Greater East Austin Neighborhood Assoc., Michael Monreal, 1909 Willow, 478-1452
Maple Creek Organization, Raydell Galloway, 1914-B East 12th, 477-0542
McKinley Heights Neighborhood Association, Lamar Kirkven, 1311 Harvey, 477-0868
MLK/Airport Boulevard Sector, Edna O. Rhambo, 1810 Miriam, 476-2268
MLK/Eleventh Street Association,Gussie Houston, 1313 Cotton, 478-2283
Our East Side Neighborhood Association, Nola M. Chase, 1174 Graham, 476-0484
Robertson Hill Neighborhood Organization, Donna Shepherd, 1178 San
Once Austin's premier black neighborhood, Robertson Hill is quickly becoming multi-racial a la Guadalupe. After being nearly invisible for years, the association has been reconstituted under the leadership of Shepherd, the area's most vocal activist.
Rosewood-Zaragoza Advisory Committee, Willie Drisdale/Rev. Will B. Southerland 2800-2808, Webberville Road, 476-4732
Swede Hill Neighborhood Association,Mike Tolleson, 1007 East 16th, 476-1413
Likely the only predominantly white association on the East Side - reflecting the tiny neighborhood itself, of mixed culture since its turn-of-the-century inception - Swede Hill and neighboring Robertson Hill promise to be the next battleground (after Guadalupe) in the incipient commercialization of the Inner Eastside. The threat du jour in Swede Hill is a proposed hotel at the confluence of MLK and I-35.
Claude W. White Neighborhood Association, Maggie W. Demps, 1808 Ulit, 472-4238
ARRIBA, Romeo Rodrigues, PO Box 126571, 78711, 479-6397
ARRIBA, which focuses more on feature topics, shares the Hispanic newspaper market with Cathy Vasquez-Revilla's La Prensa; the latter would be here as well, except that it's published in South Austin and reflects the latter area's somewhat different perspective.
Austin Sun, 6448 Hwy. 290 East, 78723, 467-2881
The new kids in town, this offshoot of the successful Houston Sun has introduced splashy graphics and color work into the East Side newspaper scene, but has yet to find an editorial niche between the homey Villager and brash Nokoa.
Capital City Argus, Charles Miles, 6448 Hwy. 290 East #H-102, 78723, 451-6600
Seldom seen west of I-35, but a must-read during election season when Miles expounds on local candidates. See Black Voters Action Project under "Activist Groups."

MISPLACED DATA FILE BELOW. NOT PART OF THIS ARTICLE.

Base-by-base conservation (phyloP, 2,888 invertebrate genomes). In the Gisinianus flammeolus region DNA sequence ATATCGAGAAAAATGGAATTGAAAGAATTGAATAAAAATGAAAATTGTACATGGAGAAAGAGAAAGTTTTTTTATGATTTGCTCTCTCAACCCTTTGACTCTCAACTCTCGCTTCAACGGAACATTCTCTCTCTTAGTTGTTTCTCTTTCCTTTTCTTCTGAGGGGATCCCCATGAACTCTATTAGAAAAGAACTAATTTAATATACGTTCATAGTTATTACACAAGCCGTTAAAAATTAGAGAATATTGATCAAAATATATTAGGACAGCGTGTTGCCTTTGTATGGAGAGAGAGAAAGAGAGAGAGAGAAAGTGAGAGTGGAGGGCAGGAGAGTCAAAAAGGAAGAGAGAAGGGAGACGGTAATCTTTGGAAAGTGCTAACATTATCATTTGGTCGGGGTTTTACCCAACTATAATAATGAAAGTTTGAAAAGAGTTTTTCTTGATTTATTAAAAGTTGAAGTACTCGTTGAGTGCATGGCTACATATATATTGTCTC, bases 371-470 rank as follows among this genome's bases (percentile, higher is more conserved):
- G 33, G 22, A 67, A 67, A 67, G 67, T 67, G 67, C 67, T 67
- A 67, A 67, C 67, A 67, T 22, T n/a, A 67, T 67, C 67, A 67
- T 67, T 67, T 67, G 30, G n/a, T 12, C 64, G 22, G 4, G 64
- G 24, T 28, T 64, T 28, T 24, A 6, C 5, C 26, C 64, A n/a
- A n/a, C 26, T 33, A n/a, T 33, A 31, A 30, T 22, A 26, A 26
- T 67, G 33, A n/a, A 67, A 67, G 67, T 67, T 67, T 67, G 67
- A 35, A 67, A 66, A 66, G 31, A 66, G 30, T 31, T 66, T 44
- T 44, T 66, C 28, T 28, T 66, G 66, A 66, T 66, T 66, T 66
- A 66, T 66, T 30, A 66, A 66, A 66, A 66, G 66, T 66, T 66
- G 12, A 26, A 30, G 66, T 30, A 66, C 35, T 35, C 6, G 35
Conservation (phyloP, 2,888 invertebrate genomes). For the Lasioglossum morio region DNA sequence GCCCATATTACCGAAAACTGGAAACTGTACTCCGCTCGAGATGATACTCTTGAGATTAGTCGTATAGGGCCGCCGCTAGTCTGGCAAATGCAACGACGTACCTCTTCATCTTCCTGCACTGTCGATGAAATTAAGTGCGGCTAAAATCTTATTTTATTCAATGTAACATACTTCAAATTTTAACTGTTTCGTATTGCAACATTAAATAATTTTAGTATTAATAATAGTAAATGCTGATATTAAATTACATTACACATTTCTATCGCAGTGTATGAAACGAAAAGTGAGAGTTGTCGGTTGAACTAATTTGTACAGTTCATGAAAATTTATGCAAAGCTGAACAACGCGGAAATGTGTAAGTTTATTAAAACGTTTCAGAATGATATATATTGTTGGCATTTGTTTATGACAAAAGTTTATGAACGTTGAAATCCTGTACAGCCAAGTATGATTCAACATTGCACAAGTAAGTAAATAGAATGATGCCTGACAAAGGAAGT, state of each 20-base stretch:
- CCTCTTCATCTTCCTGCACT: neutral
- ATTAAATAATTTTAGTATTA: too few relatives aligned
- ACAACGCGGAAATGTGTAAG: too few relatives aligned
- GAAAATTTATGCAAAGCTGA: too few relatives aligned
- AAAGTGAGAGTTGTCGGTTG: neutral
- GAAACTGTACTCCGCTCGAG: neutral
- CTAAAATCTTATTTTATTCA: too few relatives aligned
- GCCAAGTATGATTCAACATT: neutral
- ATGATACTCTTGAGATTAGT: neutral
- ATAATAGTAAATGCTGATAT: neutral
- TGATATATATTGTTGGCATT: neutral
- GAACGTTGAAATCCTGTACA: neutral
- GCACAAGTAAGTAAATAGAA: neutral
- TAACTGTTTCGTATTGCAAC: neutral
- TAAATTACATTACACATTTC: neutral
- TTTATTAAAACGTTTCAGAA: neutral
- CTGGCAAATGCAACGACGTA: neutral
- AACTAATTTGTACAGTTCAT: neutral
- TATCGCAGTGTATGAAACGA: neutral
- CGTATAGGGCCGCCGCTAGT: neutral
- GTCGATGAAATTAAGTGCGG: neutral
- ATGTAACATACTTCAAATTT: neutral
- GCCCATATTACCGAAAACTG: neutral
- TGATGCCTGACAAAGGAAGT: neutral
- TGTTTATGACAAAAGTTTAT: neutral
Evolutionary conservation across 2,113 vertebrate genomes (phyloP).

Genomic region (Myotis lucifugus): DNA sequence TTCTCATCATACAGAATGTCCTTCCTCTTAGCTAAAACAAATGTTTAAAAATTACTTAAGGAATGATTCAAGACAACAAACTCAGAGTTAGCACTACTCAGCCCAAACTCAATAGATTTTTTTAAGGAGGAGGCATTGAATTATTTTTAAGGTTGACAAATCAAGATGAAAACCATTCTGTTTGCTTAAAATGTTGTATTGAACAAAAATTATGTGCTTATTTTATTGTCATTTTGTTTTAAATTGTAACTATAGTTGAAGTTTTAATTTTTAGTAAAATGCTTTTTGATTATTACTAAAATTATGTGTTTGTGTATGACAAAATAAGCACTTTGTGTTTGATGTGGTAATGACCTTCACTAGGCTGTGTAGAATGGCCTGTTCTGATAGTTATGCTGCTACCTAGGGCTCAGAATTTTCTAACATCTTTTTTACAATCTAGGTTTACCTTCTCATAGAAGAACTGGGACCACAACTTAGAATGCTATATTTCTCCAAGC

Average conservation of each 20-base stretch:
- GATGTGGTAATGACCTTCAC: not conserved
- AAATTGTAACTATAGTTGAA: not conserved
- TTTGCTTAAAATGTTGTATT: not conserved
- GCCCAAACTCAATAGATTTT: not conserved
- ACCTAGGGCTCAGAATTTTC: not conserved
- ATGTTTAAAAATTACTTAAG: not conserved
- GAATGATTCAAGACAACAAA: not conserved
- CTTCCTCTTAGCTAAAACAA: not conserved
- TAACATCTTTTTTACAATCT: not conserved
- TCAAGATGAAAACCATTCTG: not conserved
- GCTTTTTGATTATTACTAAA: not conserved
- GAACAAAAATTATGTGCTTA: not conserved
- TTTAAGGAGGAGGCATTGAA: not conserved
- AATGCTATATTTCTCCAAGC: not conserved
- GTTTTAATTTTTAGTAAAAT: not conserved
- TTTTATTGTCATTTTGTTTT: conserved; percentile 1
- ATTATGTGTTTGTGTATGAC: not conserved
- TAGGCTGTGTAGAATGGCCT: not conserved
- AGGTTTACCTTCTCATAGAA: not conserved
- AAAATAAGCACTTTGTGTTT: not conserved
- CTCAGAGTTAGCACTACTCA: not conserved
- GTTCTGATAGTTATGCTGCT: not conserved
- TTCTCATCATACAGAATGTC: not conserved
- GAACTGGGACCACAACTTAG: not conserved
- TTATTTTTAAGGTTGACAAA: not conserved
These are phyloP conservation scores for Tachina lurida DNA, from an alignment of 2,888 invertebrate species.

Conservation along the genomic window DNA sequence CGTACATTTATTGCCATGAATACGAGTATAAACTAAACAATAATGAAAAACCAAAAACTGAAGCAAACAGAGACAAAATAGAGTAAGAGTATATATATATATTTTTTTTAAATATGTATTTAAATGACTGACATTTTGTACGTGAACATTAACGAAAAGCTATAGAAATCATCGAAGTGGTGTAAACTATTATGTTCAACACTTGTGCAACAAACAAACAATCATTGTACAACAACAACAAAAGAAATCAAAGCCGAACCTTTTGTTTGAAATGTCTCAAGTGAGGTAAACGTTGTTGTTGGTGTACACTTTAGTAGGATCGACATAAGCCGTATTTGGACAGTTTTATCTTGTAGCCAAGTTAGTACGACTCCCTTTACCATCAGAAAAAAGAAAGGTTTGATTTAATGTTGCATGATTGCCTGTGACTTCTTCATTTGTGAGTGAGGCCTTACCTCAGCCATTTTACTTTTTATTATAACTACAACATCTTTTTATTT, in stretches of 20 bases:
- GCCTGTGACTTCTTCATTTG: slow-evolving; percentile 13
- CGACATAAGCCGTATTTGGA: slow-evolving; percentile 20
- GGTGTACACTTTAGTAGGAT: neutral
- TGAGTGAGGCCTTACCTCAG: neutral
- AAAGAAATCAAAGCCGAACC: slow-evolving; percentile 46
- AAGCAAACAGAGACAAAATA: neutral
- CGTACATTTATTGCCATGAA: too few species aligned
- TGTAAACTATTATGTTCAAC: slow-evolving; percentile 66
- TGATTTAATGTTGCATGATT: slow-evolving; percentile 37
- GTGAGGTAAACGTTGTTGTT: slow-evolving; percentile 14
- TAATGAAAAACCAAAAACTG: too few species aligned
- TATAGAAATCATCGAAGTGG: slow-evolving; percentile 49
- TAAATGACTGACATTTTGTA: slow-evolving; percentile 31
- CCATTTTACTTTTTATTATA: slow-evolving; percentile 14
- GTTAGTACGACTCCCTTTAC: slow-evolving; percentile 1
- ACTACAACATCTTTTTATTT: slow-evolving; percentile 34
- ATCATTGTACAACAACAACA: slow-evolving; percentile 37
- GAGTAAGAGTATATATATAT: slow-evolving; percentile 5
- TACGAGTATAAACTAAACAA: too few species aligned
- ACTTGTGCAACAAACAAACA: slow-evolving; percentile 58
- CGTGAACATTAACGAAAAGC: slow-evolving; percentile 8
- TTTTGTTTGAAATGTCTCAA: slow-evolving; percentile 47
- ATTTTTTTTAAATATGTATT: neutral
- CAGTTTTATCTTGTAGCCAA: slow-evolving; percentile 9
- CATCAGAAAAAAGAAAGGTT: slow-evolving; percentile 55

KAZI 88.7 FM, Michael Coleman, 8906 Wall Street, 78754, 836-9544
Yes, that Michael Coleman. The former sportscaster, with help from some aggressive members of the board, intends to help Austin's oldest community radio station (founded in 1982) realize its potential as a voice of the black community.
NOKOA-The Observer, Akwasi Evans, 1154-B Angelina, 499-8713
The passionate and quirky Evans has always aimed to speak for a broad range of Austin progressives, not just African-Americans. Evans is furthering his political involvement with the Multicultural Action Project. See "Activists Groups."
The Villager Newspaper, Tommy Wyatt, 1223 Rosewood Avenue, 476-0082
Austin's longest-lived and most persistent black community newspaper.
This is by no means a complete list of Eastside churches; the following are well known and have political impact, but there are many, many more congregations that play a part in the Eastside scene. To be conversant in the basics, though, here's the ones you have to know:
Cristo Rey Catholic Church, 2110 East Second, 474-6386
Dolores Catholic Church, 1111 Montopolis, 385-4333
Ebenezer Baptist Church, Rev. Marvin Griffin, 1010 East 10th Street, 478-1875
Located in the mostly non-black Guadalupe neighborhood, Ebenezer's looming presence took on unpleasant symbolism when it became involved in the Bennett mess (the church owned a large portion of the land that would have gone to the mall project).
Grant Chapel African Methodist Episcopal Church, 1109 Chicon, 472-2827
Greater Mount Zion Baptist Church, Rev. N.W. Bacon, Jr., 1801 Pennsylvania Avenue, 478-7578 (Dial-A-Prayer: 478-5304)
Locked in perpetual rivalry with Ebenezer as the Austin black church, GMZ seems to appeal to a slightly glossier crowd.
Holy Cross Catholic Church, 1610 East 11th, 472-3741
Austin's leading black Catholic church, allied with the now-defunct Holy Cross Hospital.
Nineteenth Street Baptist Church, Reverend M.C. Walker, 3401 Rogge Lane, 928-2401
One of the oldest churches in Austin, formerly located, as the name implies, in Blackland.
Our Lady of Guadalupe Catholic Church, 1206 East Ninth, 478-7955
Sacred Heart Catholic Church, 5909 Reicher, 926-2552
Probably the largest Catholic church serv-ing the Eastside, though Austin's Catholic congregations are often more socioeconomically diverse than the Protestant ones; one can find Eastside Catholics at churches in Central Austin (St. Mary's), South Austin (St. Peter the Apostle), and even Southwest Austin (St. Catherine of Siena) as well.
St. James Episcopal Church, Rev. Bill Miller, 3701 East MLK, 926-6339
Probably the only really prominent Eastside church that's not Baptist, AME, or Catholic.
Black Arts Alliance, Micheale Bocknite, 1157 Navasota, 477-9660
Huston-Tillotson College, Dr. Joseph McMillan, 900 Chicon, 505-3000
St. Joseph Grand Lodge AM and FM of Texas (Masonic Lodge), M.J. Anderson, Sr., Grand Master, 1017 East 11th, 459-5443, 477-8909